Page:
National Center for Child Welfare Excellence
NCCWE Weekly Update 10/22/2014

National Domestic Violence Awareness Month
October is National Domestic Violence Awareness Month. Domestic violence is a devastating social issue that affects millions of women, children, and men worldwide. One in four women will experience domestic violence in their lifetime. It is estimated that between 10 to 20 percent (3.3 to 10 million) children witness domestic violence of a parent or caregiver each year (Carlson, 2000). An estimated 275 million children are affected by domestic violence worldwide.

For more information or resources about domestic violence or opportunities to be more involved in raising awareness about domestic violence, check out the National Resource Center on Domestic Violence and Homelessness Resource Center. The Substance Abuse and Mental Health Services Administration (SAMHSA) is also one of the leading agencies addressing the impact of trauma and violence. To read more about SAMHSA's efforts in addressing trauma and violence, click on the link below.

Free On Line Tutorials for Professionals in Substance Abuse Treatment
The National Center on Substance Abuse and Child Welfare offers free online tutorials for professionals in substance abuse treatment, child welfare, and the family courts. Continuing Education and Continuing Legal Education Units are available upon successful completion of each tutorial.

2015 National CASA Conference
National CASA is currently accepting applications to present at the 2015 National CASA Conference: Bold Strategies-Better Outcomes for all Children to be held May 30 through June 2 in New Orleans, LA. We welcome submissions covering all topics of child advocacy that reflect a commitment to positive change—setting off in new directions and making courageous decisions in order to achieve better outcomes for children.

The new 2015 conference workshop tracks are:

  • Growing your volunteer base
  • Effective governance and management
  • Expanding marketing and communications
  • Developing outcome measures
  • Building program capacity
  • Stepping up fundraising
  • Shaping public policy
  • Enhancing skills for volunteer advocates
  • Enriching understanding of equity, inclusion and identity
  • Comprehending the youth voice

Learn more about the new workshop tracks, submission criteria and apply on-line. Submission deadline: Friday, November 21, 2014

Working with Latino Families
Spanish may not be the primary language of every Latino person coming to your agency as either a prospective adoptive or foster care parent. While many Latinos in the U.S. are bilingual, some do not speak Spanish at all. According to the National Council of La Raza: "A large majority (76%) of the Hispanic community speaks English, and 52% speak both English and Spanish; of the latter, 40% are fluent in both languages."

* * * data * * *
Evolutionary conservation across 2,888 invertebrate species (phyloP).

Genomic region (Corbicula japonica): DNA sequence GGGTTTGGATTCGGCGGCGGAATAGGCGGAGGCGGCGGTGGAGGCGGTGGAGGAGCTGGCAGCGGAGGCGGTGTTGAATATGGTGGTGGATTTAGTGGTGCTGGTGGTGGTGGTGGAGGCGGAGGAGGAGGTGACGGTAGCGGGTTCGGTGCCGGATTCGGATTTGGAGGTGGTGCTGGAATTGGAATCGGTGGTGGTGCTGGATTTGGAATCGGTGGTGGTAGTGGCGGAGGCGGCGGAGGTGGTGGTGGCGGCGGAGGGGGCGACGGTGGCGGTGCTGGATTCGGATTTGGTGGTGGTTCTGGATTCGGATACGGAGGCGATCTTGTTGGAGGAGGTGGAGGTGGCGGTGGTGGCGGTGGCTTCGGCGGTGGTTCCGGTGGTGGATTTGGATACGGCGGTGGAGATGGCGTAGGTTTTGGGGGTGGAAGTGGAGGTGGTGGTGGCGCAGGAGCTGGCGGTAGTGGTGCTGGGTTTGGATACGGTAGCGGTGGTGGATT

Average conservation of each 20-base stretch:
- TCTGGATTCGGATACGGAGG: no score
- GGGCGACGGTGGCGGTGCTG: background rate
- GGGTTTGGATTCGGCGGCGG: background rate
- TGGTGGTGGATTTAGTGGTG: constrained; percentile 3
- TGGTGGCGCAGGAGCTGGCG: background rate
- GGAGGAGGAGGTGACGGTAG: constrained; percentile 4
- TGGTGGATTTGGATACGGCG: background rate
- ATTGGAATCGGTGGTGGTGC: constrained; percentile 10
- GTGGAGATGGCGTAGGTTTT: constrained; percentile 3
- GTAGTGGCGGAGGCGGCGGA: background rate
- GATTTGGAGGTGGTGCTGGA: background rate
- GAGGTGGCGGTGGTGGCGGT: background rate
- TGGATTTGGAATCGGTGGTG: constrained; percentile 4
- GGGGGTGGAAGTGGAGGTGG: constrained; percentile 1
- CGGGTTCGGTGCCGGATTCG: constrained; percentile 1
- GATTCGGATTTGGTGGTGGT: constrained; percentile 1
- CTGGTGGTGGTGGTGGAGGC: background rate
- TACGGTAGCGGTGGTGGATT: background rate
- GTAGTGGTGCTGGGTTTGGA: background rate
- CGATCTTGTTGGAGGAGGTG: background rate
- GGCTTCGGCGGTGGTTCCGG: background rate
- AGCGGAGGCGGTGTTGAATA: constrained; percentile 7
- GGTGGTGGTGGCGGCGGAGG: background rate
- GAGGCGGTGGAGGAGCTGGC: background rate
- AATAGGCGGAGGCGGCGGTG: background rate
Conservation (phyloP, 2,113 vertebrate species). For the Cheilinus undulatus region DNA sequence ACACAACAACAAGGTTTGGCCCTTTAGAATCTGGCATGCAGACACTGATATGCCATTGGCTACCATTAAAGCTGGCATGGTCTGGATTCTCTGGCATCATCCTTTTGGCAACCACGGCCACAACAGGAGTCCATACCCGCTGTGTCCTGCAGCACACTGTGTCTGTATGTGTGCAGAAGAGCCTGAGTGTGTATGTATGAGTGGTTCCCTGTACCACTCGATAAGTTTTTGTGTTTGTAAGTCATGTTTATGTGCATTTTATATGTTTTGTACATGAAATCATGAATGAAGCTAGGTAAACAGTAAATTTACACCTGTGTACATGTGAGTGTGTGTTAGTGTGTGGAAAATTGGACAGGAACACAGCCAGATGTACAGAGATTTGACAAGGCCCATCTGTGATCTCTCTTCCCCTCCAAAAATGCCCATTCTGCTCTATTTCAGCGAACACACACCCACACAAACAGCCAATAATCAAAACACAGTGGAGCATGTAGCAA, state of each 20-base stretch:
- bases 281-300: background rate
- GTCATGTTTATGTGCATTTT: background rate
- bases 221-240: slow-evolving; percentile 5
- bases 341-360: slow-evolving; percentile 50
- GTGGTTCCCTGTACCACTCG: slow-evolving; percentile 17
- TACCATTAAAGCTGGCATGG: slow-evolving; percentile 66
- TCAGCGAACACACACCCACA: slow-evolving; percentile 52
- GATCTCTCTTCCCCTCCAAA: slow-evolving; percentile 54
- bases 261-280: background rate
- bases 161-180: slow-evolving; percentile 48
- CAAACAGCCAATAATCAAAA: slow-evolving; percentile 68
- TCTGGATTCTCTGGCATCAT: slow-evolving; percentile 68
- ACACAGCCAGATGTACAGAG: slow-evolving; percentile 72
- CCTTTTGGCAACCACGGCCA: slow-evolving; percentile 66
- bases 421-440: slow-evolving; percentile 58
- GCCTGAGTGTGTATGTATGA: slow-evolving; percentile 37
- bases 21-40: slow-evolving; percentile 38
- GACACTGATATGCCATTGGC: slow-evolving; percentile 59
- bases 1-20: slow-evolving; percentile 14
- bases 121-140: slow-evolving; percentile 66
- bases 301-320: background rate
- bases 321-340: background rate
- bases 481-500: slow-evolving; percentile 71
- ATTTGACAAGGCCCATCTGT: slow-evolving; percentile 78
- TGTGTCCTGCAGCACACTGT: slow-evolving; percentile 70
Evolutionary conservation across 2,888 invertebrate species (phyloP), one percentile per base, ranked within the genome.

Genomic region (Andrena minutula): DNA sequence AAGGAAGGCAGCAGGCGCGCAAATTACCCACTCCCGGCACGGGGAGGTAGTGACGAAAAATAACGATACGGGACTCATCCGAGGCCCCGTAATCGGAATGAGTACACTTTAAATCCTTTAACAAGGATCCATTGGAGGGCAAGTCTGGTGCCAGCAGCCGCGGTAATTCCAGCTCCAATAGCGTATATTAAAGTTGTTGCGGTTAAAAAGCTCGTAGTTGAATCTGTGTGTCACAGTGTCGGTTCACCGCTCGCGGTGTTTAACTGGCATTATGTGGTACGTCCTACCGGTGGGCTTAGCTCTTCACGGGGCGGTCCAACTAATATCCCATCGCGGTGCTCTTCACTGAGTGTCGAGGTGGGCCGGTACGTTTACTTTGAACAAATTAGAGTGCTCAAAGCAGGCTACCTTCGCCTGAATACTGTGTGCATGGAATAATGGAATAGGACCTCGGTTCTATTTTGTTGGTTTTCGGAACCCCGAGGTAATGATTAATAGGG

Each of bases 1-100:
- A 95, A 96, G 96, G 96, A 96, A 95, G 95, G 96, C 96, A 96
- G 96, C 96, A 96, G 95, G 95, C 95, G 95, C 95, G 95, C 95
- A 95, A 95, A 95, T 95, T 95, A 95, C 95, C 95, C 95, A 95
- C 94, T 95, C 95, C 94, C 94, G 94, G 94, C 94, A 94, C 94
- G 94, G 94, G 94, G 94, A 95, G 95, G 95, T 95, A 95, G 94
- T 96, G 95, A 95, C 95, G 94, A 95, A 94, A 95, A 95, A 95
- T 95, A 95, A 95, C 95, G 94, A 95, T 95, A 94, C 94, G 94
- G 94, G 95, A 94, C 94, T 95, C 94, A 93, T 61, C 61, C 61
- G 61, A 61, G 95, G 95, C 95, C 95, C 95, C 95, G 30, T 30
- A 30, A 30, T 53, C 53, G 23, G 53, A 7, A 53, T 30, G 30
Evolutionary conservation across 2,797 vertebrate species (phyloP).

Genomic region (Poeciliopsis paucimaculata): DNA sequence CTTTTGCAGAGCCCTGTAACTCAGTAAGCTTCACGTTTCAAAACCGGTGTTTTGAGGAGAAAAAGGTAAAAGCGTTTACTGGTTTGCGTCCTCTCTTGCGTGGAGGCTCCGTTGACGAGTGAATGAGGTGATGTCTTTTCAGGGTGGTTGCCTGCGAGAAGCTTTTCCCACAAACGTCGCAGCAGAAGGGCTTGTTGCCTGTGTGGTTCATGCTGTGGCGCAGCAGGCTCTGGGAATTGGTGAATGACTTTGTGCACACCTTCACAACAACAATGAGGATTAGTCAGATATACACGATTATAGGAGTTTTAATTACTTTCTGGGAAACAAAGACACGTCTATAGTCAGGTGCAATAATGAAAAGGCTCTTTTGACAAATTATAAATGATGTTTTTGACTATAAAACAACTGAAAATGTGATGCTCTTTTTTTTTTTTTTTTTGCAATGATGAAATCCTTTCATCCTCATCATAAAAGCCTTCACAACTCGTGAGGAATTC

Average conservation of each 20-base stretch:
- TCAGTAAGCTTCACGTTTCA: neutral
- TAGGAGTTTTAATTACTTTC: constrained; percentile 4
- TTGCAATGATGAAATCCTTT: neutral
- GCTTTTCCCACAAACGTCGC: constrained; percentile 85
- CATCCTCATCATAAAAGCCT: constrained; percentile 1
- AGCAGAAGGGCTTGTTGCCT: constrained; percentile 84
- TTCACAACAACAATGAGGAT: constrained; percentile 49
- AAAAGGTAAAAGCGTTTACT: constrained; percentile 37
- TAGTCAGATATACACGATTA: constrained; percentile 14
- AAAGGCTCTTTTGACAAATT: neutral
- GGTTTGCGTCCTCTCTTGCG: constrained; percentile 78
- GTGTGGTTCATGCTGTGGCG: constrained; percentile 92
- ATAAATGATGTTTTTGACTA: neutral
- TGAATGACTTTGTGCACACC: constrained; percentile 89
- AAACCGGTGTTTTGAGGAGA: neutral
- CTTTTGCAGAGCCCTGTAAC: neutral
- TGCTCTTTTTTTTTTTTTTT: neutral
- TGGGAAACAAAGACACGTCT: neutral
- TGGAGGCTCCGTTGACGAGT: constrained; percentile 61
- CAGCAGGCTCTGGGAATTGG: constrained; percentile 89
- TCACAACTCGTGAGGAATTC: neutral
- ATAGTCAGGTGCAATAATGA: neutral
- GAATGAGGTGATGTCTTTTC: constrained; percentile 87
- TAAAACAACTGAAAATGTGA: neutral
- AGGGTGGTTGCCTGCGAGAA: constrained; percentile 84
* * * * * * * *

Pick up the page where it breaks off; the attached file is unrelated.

Many second generation and all of the third generation Latino adoptive parents interviewed for Adopt US Kids publication about promoting and supporting Latino families listed English as their first language. It will serve in the best interest of both the agency and the family to ask the family what their language preferences are rather than assume.

Language is just one important consideration when working with Hispanic and Latino families. Read the AdoptUSKids publication Nuestra Familia, Nuestra Cultura (Our Family, Our Culture) to increase your understanding of working with these families.

New Website - Advocates for Families First: Enhancing Support and Advocacy for Children in Kinship, Foster, Adoptive Families 
Advocates for Families First: Enhancing Support and Advocacy for Children in Kinship, Foster, Adoptive Families is a collaboration of the North American Council on Adoptable Children (NACAC), the National Foster Parent Association (NFPA), and Generations United.

Digital Stories from NCCWE
Watch “From There to Here: Dwoodson’s Story.”  A moving story made by youth from ACS in NYC and the NCCWE digital story team.
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The NCCWE Weekly Update is emailed to all subscribers every Wednesday. We urge subscribers to share this information with colleagues in the field. This service is brought to the child welfare community free of charge by the National Center for Child Welfare Excellence at the Silberman School of Social Work at Hunter College.

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Gerald P. Mallon, DSW, LCSW
Julia Lathrop Professor of Child Welfare
Executive Director
National Center for Child Welfare Excellence
Silberman School of Social Work at Hunter College
A Service of the Children's Bureau
2180 Third Avenue. 7th Floor
New York, NY 10035